The Alberta government has taken an interest in geothermal generation, and more than 60,000 oil and gas wells have been studied to determine their heat content and geothermal potential.

Renewables Moratorium Killing the Geothermal Revolution?

For all the potential closed-loop geothermal could have in the province, the government’s policies are currently limiting, rather than supporting, the industry’s growth.

Premier Smith recently imposed a seven-month halt on application approvals for new renewable energy projects, which is grinding any new developments, including geothermal, to a halt. The stoppage could affect 118 projects worth up to $33 billion. 

“It’s just another really unfortunate throttling of what could be a growing industry in Alberta.” Sara Hastings-Simon, an assistant professor at the University of Calgary whose work focuses on the energy transition, told the Globe and Mail.

While Smith’s government is taking an extremely cautious approach to renewables, other countries are leaping on board and building the Alberta-developed technology. As a result, they are outpacing us in wind, solar, and geothermal.

The Rocky Mountain House project attracted Germany’s attention right away. Alberta Environment Minister Rebecca Schulz was there last week to inaugurate the first-ever commercial geothermal energy project developed by Eavor Technologies.

While in Germany, the Minister said she would discuss with government officials and industry executives how Alberta can incentivize geothermal investment.

However, it doesn’t take a rocket scientist to guess that the surprise ban on renewable project approvals isn’t helping that cause.

As Hasting-Simon said, “Investors are not quick to forget when governments play outside the bounds of what I would call normal policy development.”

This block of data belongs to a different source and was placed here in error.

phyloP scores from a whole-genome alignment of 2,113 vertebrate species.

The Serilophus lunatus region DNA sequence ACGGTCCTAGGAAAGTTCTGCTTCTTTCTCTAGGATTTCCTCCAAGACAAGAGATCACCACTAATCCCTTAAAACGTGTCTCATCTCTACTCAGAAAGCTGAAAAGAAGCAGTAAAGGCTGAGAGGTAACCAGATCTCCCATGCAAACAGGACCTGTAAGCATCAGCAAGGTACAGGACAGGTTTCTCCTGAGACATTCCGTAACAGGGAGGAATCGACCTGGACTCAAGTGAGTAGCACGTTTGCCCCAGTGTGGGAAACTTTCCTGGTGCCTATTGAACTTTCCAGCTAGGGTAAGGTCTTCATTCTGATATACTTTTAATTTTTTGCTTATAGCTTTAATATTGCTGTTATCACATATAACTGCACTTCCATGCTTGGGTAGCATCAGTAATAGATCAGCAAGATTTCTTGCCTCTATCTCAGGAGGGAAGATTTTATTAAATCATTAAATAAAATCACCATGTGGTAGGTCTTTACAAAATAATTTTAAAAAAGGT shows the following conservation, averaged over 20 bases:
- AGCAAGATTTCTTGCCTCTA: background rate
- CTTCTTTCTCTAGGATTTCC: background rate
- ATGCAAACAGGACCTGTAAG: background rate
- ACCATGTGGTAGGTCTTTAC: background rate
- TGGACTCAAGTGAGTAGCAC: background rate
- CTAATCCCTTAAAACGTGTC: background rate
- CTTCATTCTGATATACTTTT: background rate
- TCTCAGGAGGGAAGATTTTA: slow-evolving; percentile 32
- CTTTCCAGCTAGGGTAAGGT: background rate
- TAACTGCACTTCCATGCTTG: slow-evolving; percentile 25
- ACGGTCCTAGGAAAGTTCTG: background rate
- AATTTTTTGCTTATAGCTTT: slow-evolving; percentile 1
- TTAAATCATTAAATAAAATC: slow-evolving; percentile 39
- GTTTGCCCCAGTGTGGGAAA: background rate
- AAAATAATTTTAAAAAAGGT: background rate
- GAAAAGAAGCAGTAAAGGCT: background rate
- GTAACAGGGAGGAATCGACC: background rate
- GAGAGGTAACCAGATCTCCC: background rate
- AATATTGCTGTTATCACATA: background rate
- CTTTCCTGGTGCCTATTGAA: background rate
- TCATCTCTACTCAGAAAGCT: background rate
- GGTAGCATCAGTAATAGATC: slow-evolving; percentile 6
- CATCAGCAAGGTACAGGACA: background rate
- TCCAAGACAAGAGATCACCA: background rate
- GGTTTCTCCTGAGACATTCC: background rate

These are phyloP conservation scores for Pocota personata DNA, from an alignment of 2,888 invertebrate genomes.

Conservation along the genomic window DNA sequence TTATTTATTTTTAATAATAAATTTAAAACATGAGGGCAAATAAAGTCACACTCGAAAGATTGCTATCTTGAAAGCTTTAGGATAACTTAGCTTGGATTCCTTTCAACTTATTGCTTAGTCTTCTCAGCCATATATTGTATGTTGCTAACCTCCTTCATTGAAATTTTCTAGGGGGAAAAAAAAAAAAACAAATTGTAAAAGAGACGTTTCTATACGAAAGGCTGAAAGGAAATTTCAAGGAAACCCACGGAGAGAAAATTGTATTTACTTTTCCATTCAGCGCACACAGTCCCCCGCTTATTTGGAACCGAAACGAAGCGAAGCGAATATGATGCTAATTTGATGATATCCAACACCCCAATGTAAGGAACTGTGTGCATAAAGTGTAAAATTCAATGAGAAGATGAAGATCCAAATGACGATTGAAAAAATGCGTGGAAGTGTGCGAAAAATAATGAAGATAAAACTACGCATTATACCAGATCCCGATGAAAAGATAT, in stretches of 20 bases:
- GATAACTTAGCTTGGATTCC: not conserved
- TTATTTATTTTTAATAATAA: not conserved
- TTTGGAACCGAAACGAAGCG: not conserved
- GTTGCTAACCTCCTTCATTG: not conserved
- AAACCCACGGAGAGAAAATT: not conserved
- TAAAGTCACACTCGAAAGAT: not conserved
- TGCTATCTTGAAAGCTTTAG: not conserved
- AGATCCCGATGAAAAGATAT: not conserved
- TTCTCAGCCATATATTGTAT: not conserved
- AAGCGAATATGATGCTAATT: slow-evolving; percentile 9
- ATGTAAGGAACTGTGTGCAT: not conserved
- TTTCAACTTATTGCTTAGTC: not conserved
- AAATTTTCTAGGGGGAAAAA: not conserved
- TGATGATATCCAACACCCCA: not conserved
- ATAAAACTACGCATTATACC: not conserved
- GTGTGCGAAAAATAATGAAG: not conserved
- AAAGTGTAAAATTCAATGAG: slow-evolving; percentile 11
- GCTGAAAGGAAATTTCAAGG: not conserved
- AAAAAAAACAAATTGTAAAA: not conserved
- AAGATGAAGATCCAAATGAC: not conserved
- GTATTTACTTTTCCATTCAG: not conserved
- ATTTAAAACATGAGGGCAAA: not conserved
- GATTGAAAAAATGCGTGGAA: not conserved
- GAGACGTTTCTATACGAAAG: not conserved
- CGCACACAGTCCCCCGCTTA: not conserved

“If you were trying to design something that would create as much uncertainty as possible for investors, you would do something like what Alberta has done – this secret surprise announcement with no consultation beforehand. Any investor that’s looking in the future says, ‘Well, if that can happen at any time, where does that leave me?’ ”

It is disheartening that an Albertan company can develop this groundbreaking technology – just to be used only by other countries while ignored here at home.

We are left wondering if Alberta can only look in the rearview mirror and long nostalgically for the good old days of oil and gas or if we can step into a new era of utilizing our underground energy resources in a modern and sustainable way.

We have a solution to our abandoned well problem and can move forward with a greener energy solution, but our leaders keep stalling!

Meanwhile, Alberta has reinvested in its famed war room to defend the oil and gas industry while our forests burn, our cities overheat, and renewables are put on hold. Is this the vision we want for our province?

Has the Alberta Advantage become a (Dis)advantage because of the lack of political leadership?

You can check out the video below for a more in-depth look at “close-loop” geothermal tech and how it could be utilized here at home: